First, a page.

The Parthenon

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Grant provides opportunities to two art students

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The Undergraduate Creative Discovery and Undergraduate Research Scholar Awards provided juniors and seniors in the arts program funds for their various projects.

The grant provided art students and faculty in the College of Arts and Media money for creative projects, a scholarship or funding for research in 2018 in a ceramics or painting concentration.

Brian Pennington and Jessica Ashworth were the students chosen to receive the grant, while professors Ian Hagarty and Frederick Bartolovic were recognized as mentors.

Pennington was mentored by Hagarty, and Ashworth was mentored by Bartolovic.

“It felt amazing receiving this grant as an art student, as not many people receive this opportunity,” Pennington, fine arts major, said.

Ashworth said she was excited about the possibility of a new project.

“I was very excited to have received the award knowing that I was going to be creating something that I had never done before,” Ashworth, senior visual arts major, said.

Hagarty was requested by Pennington to be a mentor, and he said he was happy to take on the responsibility.

“He is an exceptional student who is highly motivated and independent,” Hargarty said. “So, when he asked me to support his proposal, I agreed.”

Hagarty said he hoped the students would gain some intellectual insight.

“I hope that Bryan gains new experiences and insight into how to become more intellectually independent,” Hagarty said. “I hope that he is able to develop and articulate clear objectives and to achieve those objectives that he sets out to pursue and is able to create a distinct and personal body of artwork that is suitable for exhibition in a gallery.”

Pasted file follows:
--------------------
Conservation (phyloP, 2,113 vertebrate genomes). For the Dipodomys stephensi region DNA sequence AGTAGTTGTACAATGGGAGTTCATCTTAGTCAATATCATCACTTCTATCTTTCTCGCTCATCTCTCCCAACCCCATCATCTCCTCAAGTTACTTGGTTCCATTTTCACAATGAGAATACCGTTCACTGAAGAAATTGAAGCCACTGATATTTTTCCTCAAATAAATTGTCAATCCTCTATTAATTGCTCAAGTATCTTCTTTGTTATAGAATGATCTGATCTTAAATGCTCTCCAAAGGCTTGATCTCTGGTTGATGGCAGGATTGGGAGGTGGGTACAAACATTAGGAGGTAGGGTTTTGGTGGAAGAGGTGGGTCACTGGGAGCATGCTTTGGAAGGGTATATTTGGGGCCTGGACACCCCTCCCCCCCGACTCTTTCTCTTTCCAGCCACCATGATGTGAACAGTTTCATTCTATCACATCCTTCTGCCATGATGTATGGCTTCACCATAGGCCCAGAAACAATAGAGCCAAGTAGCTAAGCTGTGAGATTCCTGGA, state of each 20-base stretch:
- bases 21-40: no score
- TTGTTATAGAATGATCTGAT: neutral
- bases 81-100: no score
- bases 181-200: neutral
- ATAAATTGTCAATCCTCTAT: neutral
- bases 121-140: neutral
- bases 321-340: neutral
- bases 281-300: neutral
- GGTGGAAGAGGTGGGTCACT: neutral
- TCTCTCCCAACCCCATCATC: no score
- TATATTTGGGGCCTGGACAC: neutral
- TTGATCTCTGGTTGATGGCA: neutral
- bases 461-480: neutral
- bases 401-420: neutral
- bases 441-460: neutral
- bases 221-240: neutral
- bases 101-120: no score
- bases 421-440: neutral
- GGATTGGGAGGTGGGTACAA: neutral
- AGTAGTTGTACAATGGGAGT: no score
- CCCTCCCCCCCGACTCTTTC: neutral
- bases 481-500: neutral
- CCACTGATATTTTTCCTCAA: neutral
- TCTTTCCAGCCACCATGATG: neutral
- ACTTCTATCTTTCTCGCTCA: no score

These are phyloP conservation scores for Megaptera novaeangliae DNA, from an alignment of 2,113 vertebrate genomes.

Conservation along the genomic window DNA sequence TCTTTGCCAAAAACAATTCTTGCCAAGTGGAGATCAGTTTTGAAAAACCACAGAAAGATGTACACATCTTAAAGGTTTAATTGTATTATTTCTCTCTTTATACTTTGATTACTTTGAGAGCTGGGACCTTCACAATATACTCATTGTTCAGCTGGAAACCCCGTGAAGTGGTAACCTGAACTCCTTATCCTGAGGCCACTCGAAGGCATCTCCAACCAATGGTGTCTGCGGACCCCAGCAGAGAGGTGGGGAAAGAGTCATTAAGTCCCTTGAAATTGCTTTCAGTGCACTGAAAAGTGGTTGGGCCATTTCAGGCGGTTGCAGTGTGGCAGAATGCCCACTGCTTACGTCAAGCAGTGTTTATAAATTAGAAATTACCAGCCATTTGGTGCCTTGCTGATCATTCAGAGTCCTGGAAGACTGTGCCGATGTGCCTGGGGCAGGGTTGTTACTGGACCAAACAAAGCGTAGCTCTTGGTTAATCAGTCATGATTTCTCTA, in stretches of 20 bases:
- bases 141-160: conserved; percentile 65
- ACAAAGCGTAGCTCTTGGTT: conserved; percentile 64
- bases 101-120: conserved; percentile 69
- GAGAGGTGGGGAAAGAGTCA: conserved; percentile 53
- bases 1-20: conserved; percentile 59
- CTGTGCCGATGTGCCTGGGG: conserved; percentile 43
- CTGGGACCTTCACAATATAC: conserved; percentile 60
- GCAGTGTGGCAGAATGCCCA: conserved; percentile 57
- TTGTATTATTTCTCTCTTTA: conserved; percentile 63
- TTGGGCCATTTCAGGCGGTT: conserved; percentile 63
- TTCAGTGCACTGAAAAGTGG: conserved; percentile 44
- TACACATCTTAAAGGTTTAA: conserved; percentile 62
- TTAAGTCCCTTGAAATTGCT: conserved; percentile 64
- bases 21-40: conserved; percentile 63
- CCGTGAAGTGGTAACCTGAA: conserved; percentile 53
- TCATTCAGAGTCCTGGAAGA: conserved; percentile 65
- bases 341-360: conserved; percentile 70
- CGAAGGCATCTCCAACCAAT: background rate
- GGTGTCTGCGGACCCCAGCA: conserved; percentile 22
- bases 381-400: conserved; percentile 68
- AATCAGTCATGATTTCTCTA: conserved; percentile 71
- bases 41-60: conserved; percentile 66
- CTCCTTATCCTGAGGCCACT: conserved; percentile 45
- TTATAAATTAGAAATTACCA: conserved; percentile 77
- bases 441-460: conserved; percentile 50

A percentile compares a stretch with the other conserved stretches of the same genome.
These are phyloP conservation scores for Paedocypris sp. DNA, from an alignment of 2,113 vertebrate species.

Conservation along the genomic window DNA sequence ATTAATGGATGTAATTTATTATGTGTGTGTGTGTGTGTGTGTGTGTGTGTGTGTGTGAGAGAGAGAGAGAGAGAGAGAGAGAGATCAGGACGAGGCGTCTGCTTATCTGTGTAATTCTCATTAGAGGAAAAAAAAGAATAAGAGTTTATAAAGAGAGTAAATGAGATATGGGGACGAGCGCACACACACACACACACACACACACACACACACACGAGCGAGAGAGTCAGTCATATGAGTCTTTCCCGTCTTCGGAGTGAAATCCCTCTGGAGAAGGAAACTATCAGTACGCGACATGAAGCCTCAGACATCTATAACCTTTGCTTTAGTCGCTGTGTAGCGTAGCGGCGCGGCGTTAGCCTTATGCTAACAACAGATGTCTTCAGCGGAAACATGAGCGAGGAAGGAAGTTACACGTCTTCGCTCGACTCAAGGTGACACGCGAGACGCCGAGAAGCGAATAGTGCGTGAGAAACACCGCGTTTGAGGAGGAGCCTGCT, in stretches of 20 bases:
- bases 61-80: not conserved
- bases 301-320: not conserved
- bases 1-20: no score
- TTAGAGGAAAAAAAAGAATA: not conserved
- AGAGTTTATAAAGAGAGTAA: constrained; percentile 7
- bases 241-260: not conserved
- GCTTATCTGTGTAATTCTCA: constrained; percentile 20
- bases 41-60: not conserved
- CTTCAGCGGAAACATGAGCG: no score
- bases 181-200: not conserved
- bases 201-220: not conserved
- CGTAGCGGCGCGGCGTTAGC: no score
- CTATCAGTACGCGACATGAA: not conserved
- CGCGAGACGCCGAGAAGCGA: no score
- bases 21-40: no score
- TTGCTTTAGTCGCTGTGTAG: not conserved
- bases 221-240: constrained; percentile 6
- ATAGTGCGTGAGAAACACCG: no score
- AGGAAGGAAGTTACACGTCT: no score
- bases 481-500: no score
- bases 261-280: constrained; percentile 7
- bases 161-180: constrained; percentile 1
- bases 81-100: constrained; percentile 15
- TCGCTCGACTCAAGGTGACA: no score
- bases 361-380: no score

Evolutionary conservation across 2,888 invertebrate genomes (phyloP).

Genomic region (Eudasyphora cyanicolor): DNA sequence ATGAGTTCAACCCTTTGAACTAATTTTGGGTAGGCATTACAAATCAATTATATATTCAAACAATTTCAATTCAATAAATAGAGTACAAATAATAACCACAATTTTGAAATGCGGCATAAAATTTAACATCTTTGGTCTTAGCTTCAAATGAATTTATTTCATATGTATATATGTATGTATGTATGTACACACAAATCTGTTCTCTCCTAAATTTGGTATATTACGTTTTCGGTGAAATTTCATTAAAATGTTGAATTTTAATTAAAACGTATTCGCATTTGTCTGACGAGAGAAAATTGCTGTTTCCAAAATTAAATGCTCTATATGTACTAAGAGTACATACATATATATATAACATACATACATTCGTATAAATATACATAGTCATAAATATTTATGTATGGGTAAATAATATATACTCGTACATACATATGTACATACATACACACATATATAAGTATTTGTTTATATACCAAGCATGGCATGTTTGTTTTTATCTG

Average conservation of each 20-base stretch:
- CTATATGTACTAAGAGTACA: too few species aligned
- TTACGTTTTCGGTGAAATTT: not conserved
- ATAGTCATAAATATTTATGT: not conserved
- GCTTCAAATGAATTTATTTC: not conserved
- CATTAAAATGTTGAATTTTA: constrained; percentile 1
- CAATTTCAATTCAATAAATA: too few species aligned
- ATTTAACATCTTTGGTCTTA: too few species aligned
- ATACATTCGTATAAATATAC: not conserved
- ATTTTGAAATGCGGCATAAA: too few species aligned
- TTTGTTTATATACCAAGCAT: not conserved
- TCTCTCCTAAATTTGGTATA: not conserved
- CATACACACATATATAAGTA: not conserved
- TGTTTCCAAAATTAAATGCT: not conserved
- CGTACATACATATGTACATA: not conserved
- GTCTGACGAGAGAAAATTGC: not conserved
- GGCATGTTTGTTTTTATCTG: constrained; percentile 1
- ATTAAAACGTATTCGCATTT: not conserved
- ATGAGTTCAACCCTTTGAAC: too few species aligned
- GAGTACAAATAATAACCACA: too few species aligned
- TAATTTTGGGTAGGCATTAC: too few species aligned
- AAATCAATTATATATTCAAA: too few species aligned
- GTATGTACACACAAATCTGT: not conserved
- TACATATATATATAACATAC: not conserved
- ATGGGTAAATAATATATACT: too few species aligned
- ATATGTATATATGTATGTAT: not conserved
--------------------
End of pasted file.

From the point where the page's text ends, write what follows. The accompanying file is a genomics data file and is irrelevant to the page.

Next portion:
“Faculty gain the opportunity to work closely with exceptional students to help them realize their personal creative research goals,” Hagarty said.

Pennington said he believed the money would be beneficial to his education and experience as an artist.

“I do believe this will improve my education, because it gives me valuable experience working independently that I can use in a classroom setting,” Pennington said. “I’m able to create strong independent work without worrying about the monetary aspect of the creative process.”

The mentors also said they thought this opportunity was beneficial.

“This experience supports undergraduate research and creative activities that might not be able to happen otherwise due to financial constraints on our students,” Hagarty said.

Michaela Crittenden can be contacted at [email protected]

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